Why Everybody Is Talking About Power Training Now
By Sandy Schroeder
We all know strength training is important to maintain our muscles, but now there is another key part. It's called power training.
Harvard Health says power training goes beyond strength training to focus on strength with speed, determining just how quick you can come up with force when you activate a muscle.
For example, if you are out on a wilderness hike, you may have the strength to make the hike, but do you have the strength with speed to react to any unexpected situations? Can you keep up with the rest of the group?
If you trip over a root in the path or stumble over some rocks, can you react swiftly and avoid a bad fall? Power strength can make all of the difference when you quickly respond to the situation at hand.
As always, when you change your exercise routines, check with your doctor for approval.
How Power Strength Helps
You may be crossing the street and see someone stumble in front of you. Reaching out and pulling them back could save their lives. Or you may be out for a walk and trip over a raised portion of sidewalk. Power training can help you quickly catch yourself if you feel yourself stumbling. Not long ago, I was out walking, but was in a hurry and distracted. I tripped over a crack in the sidewalk, but managed to catch myself with my hands. I was ruffled and embarrassed but not hurt. Or you might reach up in a high shelf for a package and dislodge something else that you need to quickly catch.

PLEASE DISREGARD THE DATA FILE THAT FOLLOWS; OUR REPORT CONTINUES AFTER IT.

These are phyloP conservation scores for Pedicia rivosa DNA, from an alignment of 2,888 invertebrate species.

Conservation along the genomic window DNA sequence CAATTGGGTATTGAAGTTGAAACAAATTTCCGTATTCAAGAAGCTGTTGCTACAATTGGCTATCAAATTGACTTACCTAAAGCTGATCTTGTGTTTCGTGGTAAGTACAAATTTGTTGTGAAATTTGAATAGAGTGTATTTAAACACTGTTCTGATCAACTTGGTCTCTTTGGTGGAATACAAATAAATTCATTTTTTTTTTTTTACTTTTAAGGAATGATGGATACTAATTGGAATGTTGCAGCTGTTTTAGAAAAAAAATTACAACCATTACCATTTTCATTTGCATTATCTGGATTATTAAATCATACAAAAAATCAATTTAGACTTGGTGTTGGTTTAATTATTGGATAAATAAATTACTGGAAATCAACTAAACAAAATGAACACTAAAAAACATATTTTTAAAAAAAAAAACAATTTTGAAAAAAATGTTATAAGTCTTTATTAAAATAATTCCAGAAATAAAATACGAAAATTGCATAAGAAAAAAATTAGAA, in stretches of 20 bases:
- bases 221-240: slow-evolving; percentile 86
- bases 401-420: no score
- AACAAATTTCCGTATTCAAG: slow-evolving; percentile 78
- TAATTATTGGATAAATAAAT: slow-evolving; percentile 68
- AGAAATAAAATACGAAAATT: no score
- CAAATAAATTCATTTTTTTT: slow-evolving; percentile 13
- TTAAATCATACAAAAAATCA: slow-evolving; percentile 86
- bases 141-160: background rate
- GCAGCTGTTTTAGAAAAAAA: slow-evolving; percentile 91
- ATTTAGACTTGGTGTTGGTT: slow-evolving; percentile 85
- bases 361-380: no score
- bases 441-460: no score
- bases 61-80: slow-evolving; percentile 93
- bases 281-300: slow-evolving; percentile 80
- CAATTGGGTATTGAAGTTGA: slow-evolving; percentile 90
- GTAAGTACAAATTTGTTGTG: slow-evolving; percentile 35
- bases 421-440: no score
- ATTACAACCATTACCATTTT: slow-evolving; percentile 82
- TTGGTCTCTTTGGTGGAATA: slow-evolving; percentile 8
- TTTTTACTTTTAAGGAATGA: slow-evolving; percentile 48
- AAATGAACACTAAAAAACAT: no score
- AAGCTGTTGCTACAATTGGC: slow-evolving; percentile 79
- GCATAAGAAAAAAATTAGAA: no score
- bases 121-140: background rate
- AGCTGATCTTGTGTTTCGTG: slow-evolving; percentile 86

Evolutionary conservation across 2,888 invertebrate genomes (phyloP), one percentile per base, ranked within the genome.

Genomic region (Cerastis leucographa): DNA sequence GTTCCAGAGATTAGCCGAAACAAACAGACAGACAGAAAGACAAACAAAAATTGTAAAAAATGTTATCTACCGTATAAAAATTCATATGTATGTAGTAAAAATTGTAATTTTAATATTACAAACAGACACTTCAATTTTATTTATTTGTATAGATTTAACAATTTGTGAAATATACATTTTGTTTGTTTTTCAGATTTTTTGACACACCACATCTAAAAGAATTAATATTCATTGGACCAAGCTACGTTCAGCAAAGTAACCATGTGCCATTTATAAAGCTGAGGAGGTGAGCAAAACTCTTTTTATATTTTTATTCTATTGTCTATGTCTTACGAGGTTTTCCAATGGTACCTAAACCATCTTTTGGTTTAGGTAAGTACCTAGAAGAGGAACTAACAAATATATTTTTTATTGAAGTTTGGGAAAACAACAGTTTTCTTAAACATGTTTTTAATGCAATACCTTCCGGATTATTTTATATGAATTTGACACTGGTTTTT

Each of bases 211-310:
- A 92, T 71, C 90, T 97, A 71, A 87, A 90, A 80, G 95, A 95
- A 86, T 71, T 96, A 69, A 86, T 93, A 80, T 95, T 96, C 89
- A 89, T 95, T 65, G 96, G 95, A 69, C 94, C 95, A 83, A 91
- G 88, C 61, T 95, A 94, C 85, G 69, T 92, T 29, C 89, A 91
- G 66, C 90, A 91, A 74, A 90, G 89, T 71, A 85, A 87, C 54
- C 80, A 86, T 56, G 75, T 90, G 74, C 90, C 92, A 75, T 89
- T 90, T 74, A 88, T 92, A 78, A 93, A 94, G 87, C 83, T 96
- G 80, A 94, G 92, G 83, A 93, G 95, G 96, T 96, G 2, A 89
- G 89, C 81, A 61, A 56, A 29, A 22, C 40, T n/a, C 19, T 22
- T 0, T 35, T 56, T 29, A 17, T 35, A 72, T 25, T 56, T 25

How to Build Power Strength
You can add some upgrades to your strength training to help you develop the needed power strength.
Work at a faster rate - When you do bicep curls or push-ups, gradually go faster. Don't go overboard, but just keep moving a little faster, as if you were responding to something new.
Use jumping workouts - Springing up and landing safely is a very energetic process that could create the strength to let you act quickly whenever and wherever you needed it. You might need to run faster if someone were chasing you, or jump out of the way if traffic suddenly veered toward you.
Toss a medicine ball around - Build upper body power to catch anything that comes your way. You will be able to handle it if luggage shoots out of the overhead compartment, your toddler starts falling from the slide, or a heavy pan come winging off an upper shelf in your kitchen.
Wherever you are now with energy and strength, it is important to know we lose 3.5 percent a year in power and 1.5 percent in strength, according to Harvard Health. That is why we will all be talking more and more about power training as we do our best to keep up with our lives and our health.
To learn more about your health, wellness, and fitness, see your local chiropractor at The Joint Chiropractic in Spring, Tex.